While Vidarunna killimozhiyodehad to be mixed in Kappi and Gourimanohari, the comedy song in Sreekovil Naagaraadi enna undu had to be given a vivadi note in the avarohana of Yadukulakamboji. “This note would never occur to the vocalist, and I myself had to sing for recording”, he reminisced. ‘Easwaran manushyanai avatharichu‘ in Sreeguruvayurappan began in pure Mukhari but soon lost the essential feature of the raga in the charanams because,” Mukhari is considered inauspicious in films”.
Harmonizing each note of a raga except in Sankarabharanam needs extra care but Swamy achieved this in his own esoteric style. He never cared about the `major’, ‘minor’ or ‘seventh’ chords, the jargon of the artistes in the studios; harmony occurred to him quite spontaneously as a combination of consonant notes. “Listen to the long notes of shadjam and panchamam played on the nadaswara in ‘Pon veyil mani kacha azhinju veenu‘ “, he explained.
“All my children are handsome”, he boasts of his creations, But he can hardly identify or estimate their total number. Recently Devarajan took the pains of collecting all those done by Swamy from 1972.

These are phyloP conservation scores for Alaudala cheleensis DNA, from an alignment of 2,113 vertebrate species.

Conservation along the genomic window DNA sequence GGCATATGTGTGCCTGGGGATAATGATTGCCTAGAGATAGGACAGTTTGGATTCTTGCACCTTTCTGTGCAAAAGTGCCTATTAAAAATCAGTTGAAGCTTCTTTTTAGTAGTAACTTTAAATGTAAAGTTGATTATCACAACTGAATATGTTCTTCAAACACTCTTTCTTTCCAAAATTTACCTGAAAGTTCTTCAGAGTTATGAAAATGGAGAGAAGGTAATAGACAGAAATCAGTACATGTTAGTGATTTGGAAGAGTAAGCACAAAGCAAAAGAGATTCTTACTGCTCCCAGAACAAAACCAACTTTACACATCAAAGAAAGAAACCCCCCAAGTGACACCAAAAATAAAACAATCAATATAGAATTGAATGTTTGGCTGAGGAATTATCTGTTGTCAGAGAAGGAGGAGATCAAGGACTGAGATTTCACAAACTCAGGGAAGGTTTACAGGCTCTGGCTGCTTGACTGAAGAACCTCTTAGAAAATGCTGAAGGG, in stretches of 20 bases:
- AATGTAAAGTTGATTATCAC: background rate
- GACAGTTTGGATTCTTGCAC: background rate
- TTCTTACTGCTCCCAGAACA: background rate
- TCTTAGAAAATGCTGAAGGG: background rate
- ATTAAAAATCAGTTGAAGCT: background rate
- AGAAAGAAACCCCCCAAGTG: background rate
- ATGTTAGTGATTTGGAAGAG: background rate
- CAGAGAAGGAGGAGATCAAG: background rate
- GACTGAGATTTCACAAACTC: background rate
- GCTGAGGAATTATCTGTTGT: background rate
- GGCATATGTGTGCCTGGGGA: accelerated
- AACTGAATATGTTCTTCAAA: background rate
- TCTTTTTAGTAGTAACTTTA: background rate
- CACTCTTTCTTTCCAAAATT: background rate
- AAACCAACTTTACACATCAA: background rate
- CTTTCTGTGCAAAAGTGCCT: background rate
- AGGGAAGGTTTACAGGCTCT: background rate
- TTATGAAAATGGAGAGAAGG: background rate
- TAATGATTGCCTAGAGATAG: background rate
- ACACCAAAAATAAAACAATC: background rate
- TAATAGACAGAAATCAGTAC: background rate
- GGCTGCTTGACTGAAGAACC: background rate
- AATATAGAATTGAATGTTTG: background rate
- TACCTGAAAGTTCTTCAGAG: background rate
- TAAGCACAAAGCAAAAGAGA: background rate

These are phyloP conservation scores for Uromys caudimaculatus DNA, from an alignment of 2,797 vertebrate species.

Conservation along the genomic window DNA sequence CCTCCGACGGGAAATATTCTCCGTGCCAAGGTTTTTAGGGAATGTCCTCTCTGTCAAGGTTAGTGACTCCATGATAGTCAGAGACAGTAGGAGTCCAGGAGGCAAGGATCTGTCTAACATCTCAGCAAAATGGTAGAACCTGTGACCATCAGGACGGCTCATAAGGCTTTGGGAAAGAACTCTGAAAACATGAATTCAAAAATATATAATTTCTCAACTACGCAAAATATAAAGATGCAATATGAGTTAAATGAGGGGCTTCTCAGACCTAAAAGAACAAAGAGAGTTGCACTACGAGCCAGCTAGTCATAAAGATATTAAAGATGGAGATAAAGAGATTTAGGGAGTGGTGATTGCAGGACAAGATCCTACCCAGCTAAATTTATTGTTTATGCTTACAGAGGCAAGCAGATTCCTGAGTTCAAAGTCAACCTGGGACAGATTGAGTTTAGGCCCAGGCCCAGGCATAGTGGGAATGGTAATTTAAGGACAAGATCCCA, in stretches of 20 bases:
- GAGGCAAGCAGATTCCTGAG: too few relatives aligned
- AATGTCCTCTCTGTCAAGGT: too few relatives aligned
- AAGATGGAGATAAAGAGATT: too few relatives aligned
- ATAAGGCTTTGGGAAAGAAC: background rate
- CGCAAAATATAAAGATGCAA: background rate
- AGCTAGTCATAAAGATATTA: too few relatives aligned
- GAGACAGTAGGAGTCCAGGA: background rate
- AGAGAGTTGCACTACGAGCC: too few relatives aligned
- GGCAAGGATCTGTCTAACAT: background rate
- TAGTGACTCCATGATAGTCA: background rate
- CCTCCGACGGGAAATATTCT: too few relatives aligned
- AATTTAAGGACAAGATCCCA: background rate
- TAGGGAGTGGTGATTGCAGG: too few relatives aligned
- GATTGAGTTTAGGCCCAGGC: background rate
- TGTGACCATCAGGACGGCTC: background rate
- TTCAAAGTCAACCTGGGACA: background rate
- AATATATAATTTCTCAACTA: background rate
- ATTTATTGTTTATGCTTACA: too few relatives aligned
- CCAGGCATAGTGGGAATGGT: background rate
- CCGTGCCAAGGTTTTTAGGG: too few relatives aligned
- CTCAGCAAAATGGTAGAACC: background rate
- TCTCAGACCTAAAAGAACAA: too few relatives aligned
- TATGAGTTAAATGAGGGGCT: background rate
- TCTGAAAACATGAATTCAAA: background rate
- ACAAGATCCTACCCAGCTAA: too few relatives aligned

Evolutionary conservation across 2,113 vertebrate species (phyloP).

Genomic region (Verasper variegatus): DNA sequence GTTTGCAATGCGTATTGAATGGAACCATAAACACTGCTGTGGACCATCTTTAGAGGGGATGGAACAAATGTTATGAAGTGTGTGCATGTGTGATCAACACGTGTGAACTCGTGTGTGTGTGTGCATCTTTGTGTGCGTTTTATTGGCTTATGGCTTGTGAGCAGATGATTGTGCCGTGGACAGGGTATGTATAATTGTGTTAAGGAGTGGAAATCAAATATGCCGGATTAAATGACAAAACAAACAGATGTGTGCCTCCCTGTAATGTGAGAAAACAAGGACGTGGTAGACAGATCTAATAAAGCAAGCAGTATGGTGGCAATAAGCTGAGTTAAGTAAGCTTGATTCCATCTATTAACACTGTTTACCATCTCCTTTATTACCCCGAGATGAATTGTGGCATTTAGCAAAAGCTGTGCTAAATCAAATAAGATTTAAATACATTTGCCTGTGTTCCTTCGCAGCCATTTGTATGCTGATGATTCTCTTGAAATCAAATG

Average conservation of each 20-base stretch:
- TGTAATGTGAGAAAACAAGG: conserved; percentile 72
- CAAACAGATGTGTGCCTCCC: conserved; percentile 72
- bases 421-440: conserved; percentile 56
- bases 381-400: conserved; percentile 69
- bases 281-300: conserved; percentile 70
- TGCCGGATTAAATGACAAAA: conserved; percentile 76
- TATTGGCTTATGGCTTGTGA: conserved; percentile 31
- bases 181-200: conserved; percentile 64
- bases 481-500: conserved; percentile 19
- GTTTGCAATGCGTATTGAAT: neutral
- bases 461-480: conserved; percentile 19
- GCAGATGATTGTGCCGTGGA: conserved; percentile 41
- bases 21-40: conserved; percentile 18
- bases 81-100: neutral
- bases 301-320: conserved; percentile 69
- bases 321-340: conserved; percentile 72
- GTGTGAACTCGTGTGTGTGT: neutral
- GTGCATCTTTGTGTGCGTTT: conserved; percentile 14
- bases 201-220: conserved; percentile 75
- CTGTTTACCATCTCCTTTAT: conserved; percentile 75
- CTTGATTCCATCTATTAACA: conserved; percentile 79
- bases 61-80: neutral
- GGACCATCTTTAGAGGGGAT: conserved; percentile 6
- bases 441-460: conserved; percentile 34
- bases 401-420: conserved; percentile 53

Tryst with literature
Interestingly, Swamy turns a deaf ear to either his music or the music of others as played through radio or any medium. And he holds this the secret of the originality of his compositions. Very often a haunting melody, accidentally heard, would compel him to ask his children about its composer. Invariably it happened to be him!
Dakshinamoorthy holds the rare distinction of having re¬corded three generations of musicians. Augustine Joseph with whom he worked in theatre, Jesudas and his son who sang a verse in Edavazhiyiloru Kaalocha. And the Guinness folks are just round the corner.
His prodigious output in music has been equally matched by his literary outpourings. Hundreds of devotional couplets have been written in chaste Tamil and Sanskrit – languages he never learnt. A collection of Tamil verses has been compiled as a book named Aatmadeepam. This has been hailed as an outstanding work in Tamil.
Swamy claims these to be products of the sublime level of spirituality he has attained over the years for which music has been the means. And in this respect, he is very much an incarnation of Saint Thyagaraja. The resemblance becomes more striking when Swamy clarifies to know “when and where I will breathe my last”.
As he sings sitting in front of the model of Vaikkom Mahadeva kshetram that decorates his drawing-room, one notices that the voice is still young and the style rendition, bewitching. And a familiar style for that matter since it has been faithfully copied by the outstanding playback singers of today.
But one can hear also the echo of some discordant notes – notes of reproach – when he repeats, “I have not stopped doing music”.
(India Art Review is republishing a series of vintage articles on yesteryear stalwarts. This article was written by G S Paul in 1993.)